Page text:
the distributive property
a [r] b = b [r] a = exp^[r]( exp^[-r](a) + exp^[-r](b) )

now the extended distributive property is

a [r] ( b [r-1] c ) = ( a [r] b ) [r-1] ( a [r] c )

and once again tetration plays an underestimated important role Smile

it gets really intresting when we set a = b = x and then take the superfunction.

x + x = 2x => 2^r x

x * x = x^2 => x^(2^r)

x ^ ln(x) => x^(ln(x)^(2^r - 1))

and notice the similarity between the last two !!!

( the first two are similar too but less intresting and better known )


perhaps it wasnt clear from the OP but i was playing with the idea of " uniqueness condition " for tetration regarding this " formula "

More precisely :

Uniqueness or at least a strong condition :

Let B2 > B1 > e^(1/e).

Base independance :

r > 0

Define for base C :

exp_C(z) = c^z

a [r]_C b = b [r]_C a = exp_C^[r]( exp_C^[-r](a) + exp_C^[-r](b) )

Conjecture :

a [r]_B2 b = b [r]_B2 a = exp_B2^[r]( exp_B2^[-r](a) + exp_B2^[-r](b) ) = a [r]_B1 b = b [r]_B1 a = exp_B1^[r]( exp_B1^[-r](a) + exp_B1^[-r](b) )

Or simply : a [r]_B2 b = a [r]_B1 b.

Remark : its known to be true for r a positive integer. (it fails for r = -1 though )

Unfortunately I lost some data concerning this idea.

So if you see it mentioned here before , plz let me know.

I am also intrested in other " base independance " equations.


As you know these are a generalization of the Bennet Hyperoperations (Commutative Hyperoperations).

I usually use this notation for them because i find it very confortable

Bennet Hyperoperations are a special case of these (with the natural base )

and is the max operation while is the min operation(this limit process is related with the litinov-maslov dequantization of the semifield of non-negative real numbers in to the Tropical semifield )

I apologize in advance if I did not understand your conjecture but i think that is not true at all.

In general we have that the operations are different when base changes

only if

If you quickly plot the graps of for differents bases you see that the the result changes.

Notice that the identity element of is

About tetration: yes! There is an interesting link because an extension of tetration will bring to us the fractional rank operations of this Hyperoperation family (JmsNxn already worked on something similar in his thread on logarithmic semi-operators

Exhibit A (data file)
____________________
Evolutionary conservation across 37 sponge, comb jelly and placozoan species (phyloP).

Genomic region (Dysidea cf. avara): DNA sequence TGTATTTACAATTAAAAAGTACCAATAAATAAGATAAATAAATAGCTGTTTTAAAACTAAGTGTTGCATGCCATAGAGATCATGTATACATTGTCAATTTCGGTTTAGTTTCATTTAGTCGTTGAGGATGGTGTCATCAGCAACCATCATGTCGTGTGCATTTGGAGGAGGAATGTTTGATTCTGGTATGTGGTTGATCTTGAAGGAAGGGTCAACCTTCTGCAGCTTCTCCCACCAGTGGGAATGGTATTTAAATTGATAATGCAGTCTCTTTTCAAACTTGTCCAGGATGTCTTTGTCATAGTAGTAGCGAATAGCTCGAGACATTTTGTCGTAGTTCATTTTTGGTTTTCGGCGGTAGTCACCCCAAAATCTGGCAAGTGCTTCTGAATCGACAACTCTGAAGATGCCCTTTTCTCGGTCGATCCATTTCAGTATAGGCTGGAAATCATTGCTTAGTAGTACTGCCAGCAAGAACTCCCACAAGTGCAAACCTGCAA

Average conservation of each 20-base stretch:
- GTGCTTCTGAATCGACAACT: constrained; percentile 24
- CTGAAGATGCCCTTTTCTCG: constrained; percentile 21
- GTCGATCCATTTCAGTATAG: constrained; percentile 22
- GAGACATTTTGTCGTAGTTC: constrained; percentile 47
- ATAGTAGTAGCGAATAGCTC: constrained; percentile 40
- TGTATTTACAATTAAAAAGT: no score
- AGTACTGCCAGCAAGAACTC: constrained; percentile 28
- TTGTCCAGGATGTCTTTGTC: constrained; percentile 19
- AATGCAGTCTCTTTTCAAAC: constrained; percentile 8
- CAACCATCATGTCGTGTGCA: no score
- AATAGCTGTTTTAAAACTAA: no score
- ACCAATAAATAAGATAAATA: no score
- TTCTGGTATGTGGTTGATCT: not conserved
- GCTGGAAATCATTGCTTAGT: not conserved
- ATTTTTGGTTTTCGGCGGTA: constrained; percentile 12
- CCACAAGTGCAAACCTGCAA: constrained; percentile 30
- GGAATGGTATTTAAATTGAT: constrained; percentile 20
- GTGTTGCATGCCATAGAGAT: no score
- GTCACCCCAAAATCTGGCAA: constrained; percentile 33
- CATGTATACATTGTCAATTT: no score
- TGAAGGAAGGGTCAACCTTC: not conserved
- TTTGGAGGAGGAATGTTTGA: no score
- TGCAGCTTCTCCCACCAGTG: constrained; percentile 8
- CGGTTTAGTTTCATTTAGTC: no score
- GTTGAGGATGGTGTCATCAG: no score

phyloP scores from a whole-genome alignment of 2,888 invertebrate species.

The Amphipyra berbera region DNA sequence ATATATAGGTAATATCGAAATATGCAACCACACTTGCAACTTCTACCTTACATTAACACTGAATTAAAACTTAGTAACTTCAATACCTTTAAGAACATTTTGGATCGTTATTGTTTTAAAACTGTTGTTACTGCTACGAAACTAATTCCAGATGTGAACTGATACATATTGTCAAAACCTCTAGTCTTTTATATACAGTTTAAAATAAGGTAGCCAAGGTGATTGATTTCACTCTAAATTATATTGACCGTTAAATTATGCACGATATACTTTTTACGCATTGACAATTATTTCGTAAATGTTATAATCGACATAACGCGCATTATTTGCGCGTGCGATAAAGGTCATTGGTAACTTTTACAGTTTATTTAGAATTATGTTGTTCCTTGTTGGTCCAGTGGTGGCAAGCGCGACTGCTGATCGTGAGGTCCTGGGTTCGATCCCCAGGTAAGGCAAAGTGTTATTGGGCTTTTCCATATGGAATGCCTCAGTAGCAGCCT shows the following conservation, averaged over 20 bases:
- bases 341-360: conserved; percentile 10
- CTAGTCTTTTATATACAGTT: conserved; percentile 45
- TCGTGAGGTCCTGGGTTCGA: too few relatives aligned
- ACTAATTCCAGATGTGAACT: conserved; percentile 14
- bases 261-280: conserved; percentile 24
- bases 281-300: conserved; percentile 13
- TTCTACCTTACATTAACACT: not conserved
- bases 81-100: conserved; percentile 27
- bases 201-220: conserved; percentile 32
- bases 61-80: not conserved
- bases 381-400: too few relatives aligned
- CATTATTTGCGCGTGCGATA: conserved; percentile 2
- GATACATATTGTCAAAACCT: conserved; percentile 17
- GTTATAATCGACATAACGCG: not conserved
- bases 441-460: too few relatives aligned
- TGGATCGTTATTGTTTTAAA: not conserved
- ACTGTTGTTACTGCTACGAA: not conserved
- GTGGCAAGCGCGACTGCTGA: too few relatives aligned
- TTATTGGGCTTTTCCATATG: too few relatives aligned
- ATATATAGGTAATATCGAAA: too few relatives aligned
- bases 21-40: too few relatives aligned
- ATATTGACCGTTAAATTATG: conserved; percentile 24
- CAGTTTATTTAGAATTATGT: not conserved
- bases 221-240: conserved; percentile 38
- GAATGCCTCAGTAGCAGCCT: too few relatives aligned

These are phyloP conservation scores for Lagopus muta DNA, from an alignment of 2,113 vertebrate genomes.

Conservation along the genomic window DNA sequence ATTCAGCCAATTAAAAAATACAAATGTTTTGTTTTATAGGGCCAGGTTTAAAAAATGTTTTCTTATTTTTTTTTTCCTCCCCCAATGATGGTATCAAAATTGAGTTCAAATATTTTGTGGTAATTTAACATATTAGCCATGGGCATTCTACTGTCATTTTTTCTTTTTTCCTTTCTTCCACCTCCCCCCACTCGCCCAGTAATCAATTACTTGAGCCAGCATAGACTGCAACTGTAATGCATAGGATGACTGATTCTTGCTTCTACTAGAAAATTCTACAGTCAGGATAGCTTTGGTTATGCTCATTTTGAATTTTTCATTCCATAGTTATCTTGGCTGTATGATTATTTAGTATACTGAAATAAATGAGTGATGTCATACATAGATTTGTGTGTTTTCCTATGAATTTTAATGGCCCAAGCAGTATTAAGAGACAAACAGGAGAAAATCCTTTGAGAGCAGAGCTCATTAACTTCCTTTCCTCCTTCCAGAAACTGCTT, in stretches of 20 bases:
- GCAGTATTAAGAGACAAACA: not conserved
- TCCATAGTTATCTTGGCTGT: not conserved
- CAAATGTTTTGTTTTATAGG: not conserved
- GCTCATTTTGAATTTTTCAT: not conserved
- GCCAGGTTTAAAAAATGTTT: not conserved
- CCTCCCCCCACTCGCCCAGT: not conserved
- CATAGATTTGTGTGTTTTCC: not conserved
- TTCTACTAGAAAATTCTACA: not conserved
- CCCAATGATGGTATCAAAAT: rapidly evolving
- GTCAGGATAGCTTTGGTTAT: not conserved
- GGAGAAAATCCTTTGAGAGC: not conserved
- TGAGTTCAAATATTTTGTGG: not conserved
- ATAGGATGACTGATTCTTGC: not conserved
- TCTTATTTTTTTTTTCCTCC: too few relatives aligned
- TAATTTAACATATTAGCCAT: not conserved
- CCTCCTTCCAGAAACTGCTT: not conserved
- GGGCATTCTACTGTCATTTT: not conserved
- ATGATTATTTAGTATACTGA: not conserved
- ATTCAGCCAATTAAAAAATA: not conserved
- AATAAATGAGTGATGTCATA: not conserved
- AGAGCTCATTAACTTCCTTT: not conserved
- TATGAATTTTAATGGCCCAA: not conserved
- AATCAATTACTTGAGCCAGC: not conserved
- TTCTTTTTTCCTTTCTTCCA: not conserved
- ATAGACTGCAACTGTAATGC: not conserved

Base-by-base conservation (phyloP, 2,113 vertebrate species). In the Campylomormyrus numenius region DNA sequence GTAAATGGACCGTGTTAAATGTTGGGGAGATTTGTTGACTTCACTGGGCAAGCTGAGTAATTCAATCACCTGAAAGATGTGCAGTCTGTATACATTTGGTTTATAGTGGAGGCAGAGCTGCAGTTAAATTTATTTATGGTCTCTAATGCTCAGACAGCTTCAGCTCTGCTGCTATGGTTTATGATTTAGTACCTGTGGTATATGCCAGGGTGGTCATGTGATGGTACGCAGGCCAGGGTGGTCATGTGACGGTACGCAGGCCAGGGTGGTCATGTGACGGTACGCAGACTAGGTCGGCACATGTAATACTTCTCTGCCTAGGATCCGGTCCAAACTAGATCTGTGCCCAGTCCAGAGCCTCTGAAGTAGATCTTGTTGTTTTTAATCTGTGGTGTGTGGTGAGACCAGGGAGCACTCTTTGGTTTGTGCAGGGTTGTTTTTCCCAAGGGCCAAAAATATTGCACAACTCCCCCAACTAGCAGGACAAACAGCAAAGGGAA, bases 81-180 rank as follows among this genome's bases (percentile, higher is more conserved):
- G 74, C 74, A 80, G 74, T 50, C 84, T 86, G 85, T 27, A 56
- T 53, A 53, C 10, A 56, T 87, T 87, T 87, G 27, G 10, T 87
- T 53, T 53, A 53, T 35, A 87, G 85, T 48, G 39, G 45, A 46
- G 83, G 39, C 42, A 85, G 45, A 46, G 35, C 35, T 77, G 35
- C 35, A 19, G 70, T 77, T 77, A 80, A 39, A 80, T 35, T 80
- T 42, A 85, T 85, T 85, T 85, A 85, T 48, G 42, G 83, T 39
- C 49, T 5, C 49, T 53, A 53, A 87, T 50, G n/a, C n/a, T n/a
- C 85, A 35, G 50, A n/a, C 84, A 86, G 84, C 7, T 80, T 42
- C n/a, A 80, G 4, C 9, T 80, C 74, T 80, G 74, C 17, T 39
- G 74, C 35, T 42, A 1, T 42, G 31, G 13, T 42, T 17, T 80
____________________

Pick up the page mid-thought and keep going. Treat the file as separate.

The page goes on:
MSE MphLee
Mother Law \((\sigma+1)0=\sigma (\sigma+1)\)
S Law \(\bigcirc_f^{\lambda}\square_f^{\lambda^+}(g)=\square_g^{\lambda}\bigcirc_g^{\lambda^+}(f)\)
Right sorry , I meant for 0 < r < 1.

I havent given it any time yet , but what happens if the base goes to 1 from above ? In a limit way ofcourse.


Interesting thing. for integers ranks and the limit

is still addition and multiplication, but between I don't know (but I doubt... I'd except some dequantization phenomenon like for the tropical operations max and min)...
If someone has an extension for tetration to the reals he could check if for that extension the operations satisfie you conjecture.

Probably JmsNxn knows more about it.

MSE MphLee
Mother Law \((\sigma+1)0=\sigma (\sigma+1)\)
S Law \(\bigcirc_f^{\lambda}\square_f^{\lambda^+}(g)=\square_g^{\lambda}\bigcirc_g^{\lambda^+}(f)\)
Finally , it all comes down to solving :

f ( f^[-1](a) + f^[-1](b) ) = a + b.

I can explain that if you want, but I think most here understand it by just seeing it.


In fact I don't get it at all, probably is related with iteration theory or idk..

How can help us finding such automorphism of addition? Anyways I guess that probably there are infinite I do not know where you would end up

for example is a trivial solution.

imho we should just see if

MSE MphLee
Mother Law \((\sigma+1)0=\sigma (\sigma+1)\)
S Law \(\bigcirc_f^{\lambda}\square_f^{\lambda^+}(g)=\square_g^{\lambda}\bigcirc_g^{\lambda^+}(f)\)
Well we get exp(x) replaced by exp(f(x)) and ln(x) replaced by f^[-1](ln(x)).

Hence we arrive at f ( f^[-1](a) + f^[-1](b) ) = a + b

( with f at least C^3 )

now differentiate with respect to a :

f ' (f^[-1](a) + f^[-1](b)) / f ' (f^[-1](a)) = 1

substitute X = f(a) , Y = f^[-1](b) :

f ' ( a + Y) = f ' (a)^2

Now rewrite f ' = G and differentiate with respect to Y :

G ' (Y + a) = 0

Hence G is constant and thus f = lineair.

Since f(0) = 0 we conclude f(x) = C x.

thus it only holds for r = 0,1




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